Harold W. Tribble Professor
“I am interested in illusions, in things not being quite what they seem. I am attracted to painting because it allows me to create an illusion and simultaneously reveal the means of its production. Oil painting’s wet viscosity allows for ongoing shifting of structure; it is does not have to be “either/or,” “on/off,” “0/1.” I prefer to use paint to maximize this characteristic– its ability to both make an image and revert to material.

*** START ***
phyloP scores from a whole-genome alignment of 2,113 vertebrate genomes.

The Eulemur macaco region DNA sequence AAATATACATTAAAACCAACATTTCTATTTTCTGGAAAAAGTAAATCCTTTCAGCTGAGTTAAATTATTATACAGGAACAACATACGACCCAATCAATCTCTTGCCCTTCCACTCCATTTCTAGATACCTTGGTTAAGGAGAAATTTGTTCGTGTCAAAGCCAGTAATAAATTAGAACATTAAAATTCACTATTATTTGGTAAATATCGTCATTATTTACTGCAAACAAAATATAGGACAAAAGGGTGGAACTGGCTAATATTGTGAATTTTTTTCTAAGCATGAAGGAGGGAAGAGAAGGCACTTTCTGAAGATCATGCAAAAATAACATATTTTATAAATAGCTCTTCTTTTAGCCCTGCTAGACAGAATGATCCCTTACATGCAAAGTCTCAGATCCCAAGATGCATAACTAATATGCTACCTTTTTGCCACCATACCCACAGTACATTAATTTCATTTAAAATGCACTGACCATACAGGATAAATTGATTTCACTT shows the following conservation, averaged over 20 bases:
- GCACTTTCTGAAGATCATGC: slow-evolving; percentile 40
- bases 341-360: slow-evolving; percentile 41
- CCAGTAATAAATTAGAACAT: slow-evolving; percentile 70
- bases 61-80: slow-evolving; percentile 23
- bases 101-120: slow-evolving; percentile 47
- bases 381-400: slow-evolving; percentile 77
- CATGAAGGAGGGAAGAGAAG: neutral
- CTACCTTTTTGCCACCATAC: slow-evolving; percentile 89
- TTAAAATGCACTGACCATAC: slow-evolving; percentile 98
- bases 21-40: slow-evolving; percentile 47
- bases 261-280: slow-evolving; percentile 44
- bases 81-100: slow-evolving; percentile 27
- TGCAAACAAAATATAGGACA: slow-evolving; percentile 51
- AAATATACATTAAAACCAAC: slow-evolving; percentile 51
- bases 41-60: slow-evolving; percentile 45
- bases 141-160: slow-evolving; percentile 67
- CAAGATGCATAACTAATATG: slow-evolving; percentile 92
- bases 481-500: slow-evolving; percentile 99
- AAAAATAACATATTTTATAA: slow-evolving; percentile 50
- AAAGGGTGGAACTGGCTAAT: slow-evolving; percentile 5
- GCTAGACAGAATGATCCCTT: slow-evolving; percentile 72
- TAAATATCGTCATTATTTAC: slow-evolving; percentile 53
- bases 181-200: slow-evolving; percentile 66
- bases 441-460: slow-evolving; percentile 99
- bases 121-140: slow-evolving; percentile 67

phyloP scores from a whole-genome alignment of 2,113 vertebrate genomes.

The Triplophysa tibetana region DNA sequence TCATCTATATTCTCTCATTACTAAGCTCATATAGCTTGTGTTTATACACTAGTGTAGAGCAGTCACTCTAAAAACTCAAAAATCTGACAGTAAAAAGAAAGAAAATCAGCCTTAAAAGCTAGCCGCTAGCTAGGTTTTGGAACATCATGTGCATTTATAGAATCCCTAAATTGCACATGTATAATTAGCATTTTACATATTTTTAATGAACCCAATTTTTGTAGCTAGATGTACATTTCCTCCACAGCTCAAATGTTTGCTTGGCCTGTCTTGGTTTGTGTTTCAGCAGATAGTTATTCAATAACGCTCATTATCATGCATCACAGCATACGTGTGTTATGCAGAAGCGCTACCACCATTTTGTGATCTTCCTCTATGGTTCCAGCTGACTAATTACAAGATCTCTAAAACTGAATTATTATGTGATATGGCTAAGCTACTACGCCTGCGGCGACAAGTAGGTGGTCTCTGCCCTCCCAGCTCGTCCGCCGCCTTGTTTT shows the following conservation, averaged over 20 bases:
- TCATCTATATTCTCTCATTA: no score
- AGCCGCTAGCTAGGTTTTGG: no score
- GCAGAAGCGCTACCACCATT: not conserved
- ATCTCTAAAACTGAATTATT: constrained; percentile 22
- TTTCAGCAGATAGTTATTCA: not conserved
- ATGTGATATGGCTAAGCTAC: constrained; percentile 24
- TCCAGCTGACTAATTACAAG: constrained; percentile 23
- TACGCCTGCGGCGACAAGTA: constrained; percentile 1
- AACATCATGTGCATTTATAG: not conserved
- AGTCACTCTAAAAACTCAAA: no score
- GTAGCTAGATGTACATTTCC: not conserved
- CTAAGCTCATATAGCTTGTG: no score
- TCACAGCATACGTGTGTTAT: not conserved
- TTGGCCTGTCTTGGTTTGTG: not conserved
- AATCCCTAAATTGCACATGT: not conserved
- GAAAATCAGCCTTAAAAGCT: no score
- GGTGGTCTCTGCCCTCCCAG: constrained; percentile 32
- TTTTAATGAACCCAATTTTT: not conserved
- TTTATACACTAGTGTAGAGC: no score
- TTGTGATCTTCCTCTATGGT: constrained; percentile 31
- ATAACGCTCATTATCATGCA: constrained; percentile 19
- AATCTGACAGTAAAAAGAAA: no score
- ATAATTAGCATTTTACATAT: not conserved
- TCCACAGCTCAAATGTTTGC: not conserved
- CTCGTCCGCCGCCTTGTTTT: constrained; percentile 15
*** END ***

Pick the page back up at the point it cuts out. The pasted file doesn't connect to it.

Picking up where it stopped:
As the pictorial function of painting has been replaced with more efficient photographic and digital capture and dissemination, it is painting’s very physicality that is critical. The nuanced, dimensional touch of oil paint is a sensitive record of the human hand in a moment of time, captured in a way that is palpable and visual. This is a somewhat romantic view, as it gives a degree of primacy to painting’s corporeal existence — a valuing of the body present, a feminized artifact. And, there is an inherent distrust of this embodiment. Physicality? Touch? Object of gaze? Object of market desire? Egad! This romantic view is balanced by the need of the hand to be rooted in the present, to be a part of our contemporary experience.”